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News Update
Aug. 5, 2005

Trade Restrictions Shape 2005 Export Forecasts

The U.S. Department of Agriculture (USDA) Economic Research Service (ERS) released an update today showing that disease outbreaks and related trade restrictions affecting U.S. animal product markets in 2003 continued their strain on 2004 figures.

According to the release, U.S. cattle and beef markets were most affected, followed by negative poultry market effects due to avian influenza outbreaks.

Forecasts for 2005 U.S. trade reflect expected market responses. The report states that 2005 U.S. beef exports will depend on the final resolution of border issues with Canada and what other major U.S. beef-importing countries do to reestablish trade.

Based on expectations that the U.S.-Canadian beef and cattle trade issues will be resolved in 2005, beef exports are forecast to increase modestly to 615 million pounds (lb.) in 2005. Although a 33% increase from 2004, the 2005 forecast leaves U.S. exports well below the 2003 record of 2.52 billion lb. Lower prices and a favorable exchange rate for the U.S. dollar will help maintain or even increase exports to currently open markets, the report states.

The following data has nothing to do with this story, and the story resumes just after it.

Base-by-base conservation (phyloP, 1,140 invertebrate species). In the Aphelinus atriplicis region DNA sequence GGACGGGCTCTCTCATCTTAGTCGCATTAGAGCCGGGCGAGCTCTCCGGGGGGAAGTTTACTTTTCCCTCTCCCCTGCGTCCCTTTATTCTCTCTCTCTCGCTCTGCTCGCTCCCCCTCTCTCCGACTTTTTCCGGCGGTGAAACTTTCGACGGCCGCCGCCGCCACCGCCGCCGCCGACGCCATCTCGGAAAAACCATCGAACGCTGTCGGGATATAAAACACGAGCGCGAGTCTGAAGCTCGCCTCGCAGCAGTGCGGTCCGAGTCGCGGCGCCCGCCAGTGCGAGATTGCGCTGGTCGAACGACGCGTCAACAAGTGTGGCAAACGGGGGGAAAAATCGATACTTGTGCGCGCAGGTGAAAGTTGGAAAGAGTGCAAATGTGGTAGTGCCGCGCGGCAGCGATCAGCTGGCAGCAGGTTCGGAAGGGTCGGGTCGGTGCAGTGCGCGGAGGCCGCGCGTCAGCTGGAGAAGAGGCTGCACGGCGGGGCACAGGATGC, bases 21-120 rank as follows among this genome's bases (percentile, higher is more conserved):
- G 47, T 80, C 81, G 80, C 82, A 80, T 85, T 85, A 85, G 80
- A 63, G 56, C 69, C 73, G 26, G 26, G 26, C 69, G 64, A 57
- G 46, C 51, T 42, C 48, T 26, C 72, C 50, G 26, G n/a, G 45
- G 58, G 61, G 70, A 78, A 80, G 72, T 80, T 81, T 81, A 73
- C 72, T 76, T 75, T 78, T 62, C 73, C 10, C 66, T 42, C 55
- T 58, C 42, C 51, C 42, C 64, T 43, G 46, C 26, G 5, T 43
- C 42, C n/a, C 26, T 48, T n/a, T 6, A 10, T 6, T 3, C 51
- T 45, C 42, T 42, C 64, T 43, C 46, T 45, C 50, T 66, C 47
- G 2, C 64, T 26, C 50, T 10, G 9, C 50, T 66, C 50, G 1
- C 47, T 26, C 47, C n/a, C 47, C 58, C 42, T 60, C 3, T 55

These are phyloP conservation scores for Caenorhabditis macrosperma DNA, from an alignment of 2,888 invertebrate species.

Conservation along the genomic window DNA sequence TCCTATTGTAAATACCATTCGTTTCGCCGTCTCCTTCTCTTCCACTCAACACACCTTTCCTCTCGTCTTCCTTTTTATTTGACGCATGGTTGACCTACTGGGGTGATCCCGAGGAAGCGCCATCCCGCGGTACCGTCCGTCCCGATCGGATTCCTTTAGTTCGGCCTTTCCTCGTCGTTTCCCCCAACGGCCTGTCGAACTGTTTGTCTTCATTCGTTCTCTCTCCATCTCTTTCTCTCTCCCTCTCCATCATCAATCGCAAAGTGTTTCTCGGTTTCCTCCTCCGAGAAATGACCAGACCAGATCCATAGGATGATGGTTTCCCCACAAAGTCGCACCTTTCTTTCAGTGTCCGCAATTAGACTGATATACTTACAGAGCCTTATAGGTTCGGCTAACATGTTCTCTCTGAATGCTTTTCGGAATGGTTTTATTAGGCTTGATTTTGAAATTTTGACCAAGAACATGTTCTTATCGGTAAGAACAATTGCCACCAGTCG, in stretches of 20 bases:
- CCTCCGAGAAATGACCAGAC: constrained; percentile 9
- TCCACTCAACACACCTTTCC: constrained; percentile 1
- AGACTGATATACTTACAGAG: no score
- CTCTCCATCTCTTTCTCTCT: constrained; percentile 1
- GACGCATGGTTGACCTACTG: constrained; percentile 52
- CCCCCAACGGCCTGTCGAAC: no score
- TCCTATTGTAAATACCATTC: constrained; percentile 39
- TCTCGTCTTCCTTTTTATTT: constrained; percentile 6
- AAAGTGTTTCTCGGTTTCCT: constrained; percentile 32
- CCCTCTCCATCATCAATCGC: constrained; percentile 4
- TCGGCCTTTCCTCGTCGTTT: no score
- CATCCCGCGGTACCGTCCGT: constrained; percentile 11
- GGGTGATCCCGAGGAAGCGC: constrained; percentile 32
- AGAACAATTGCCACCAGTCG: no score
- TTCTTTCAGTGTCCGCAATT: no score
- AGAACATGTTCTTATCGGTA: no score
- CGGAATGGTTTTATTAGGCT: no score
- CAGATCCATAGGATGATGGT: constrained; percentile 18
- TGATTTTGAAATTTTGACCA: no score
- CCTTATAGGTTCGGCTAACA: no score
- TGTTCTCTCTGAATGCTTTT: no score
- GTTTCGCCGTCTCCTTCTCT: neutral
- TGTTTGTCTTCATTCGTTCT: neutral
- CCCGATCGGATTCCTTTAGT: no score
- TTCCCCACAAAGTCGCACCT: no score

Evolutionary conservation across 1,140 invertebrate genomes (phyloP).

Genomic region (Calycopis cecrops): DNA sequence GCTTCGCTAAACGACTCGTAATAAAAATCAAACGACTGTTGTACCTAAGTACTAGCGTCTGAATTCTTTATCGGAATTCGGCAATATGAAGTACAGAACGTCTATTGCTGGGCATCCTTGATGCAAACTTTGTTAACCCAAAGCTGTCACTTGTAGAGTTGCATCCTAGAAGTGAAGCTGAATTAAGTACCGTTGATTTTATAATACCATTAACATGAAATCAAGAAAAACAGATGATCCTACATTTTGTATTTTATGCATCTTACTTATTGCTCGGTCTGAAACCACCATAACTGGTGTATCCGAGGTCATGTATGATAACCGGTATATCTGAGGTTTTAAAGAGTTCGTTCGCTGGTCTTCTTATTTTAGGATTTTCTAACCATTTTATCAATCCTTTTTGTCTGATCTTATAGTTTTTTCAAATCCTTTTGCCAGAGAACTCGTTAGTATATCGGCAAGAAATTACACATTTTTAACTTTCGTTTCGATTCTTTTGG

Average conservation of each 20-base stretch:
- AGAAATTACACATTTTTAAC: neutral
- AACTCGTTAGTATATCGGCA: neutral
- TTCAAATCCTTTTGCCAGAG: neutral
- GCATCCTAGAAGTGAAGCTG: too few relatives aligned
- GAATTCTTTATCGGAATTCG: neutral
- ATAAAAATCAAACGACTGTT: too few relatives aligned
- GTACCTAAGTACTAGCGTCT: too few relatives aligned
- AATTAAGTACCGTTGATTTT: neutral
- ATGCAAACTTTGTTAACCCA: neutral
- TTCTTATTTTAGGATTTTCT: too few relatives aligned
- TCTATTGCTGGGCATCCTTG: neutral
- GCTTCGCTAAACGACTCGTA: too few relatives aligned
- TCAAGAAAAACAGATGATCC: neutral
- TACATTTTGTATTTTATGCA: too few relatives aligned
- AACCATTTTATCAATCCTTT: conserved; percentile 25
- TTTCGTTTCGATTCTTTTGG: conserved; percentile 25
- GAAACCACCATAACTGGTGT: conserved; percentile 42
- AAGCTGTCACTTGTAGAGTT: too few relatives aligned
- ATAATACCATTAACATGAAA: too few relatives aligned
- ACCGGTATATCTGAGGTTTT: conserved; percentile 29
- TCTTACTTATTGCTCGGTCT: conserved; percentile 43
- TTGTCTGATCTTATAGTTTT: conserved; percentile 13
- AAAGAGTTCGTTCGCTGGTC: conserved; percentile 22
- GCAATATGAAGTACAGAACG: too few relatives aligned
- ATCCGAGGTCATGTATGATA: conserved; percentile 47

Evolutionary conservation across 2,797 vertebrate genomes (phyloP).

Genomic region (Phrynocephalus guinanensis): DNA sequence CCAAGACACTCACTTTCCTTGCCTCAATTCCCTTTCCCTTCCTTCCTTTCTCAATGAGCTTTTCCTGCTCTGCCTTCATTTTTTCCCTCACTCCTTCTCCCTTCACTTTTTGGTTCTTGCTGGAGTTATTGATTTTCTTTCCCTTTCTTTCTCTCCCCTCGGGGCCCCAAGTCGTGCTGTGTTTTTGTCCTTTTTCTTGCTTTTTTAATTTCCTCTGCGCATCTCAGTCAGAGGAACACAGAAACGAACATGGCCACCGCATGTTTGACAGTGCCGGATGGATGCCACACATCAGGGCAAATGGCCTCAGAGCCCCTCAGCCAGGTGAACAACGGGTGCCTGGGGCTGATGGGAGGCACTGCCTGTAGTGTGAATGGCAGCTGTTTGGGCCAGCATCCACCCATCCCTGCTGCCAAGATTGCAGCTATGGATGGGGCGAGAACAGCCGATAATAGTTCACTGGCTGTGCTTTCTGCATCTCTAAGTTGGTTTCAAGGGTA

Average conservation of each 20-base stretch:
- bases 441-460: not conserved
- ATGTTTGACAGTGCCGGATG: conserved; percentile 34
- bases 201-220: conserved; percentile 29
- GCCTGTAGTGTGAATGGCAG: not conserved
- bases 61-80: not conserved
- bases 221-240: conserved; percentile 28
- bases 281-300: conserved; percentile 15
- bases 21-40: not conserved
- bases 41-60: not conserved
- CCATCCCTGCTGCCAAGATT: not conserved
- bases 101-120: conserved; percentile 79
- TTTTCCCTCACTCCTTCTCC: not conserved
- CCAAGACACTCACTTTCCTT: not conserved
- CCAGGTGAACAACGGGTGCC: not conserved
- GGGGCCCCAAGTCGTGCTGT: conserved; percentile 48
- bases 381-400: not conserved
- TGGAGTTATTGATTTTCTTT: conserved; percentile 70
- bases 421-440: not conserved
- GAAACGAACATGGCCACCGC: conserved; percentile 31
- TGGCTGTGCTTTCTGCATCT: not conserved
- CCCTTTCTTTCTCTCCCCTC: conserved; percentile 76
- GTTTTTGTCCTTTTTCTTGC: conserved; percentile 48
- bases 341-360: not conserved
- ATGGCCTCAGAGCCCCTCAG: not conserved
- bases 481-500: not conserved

To view the entire report, visit www.ers.usda.gov/Publications/LDP/Aug05/ldpm13301.

Consumers Still Confident in Beef Safety

The Cattlemen’s Beef Promotion and Research Board (CBB) has released a study showing Americans remain confident in the safety of U.S. beef.

According to a CBB news release, the organization’s independent consumer-tracking survey was conducted June 27-29 and included 927 adult respondents. The survey found that 92% of American consumers are confident that U.S. beef is safe from bovine spongiform encephalopathy (BSE).

To learn more visit www.beef.org/news.aspx.

Low-Carb Hits a Low

The Associated Press reported this week that the company founded by the late Robert Atkins, Atkins Nutritionals Inc., filed bankruptcy Monday, Aug. 1 — a testament to the decline of the low-carbohydrate dieting craze. The Chapter 11 filings mark a decline in Atkins’ diet popularity that began in February 2004, the article stated.

The AP article reports that approximately 2% of adults remain on the low-carb diet, a nutritional regime that was credited with boosting beef sales during the height of its popularity.

Visit www.cnn.com/2005/HEALTH/diet.fitness/08/03/after.atkins.ap/index.html to view the article.

— compiled by Crystal Albers, Angus Productions Inc., associate editor

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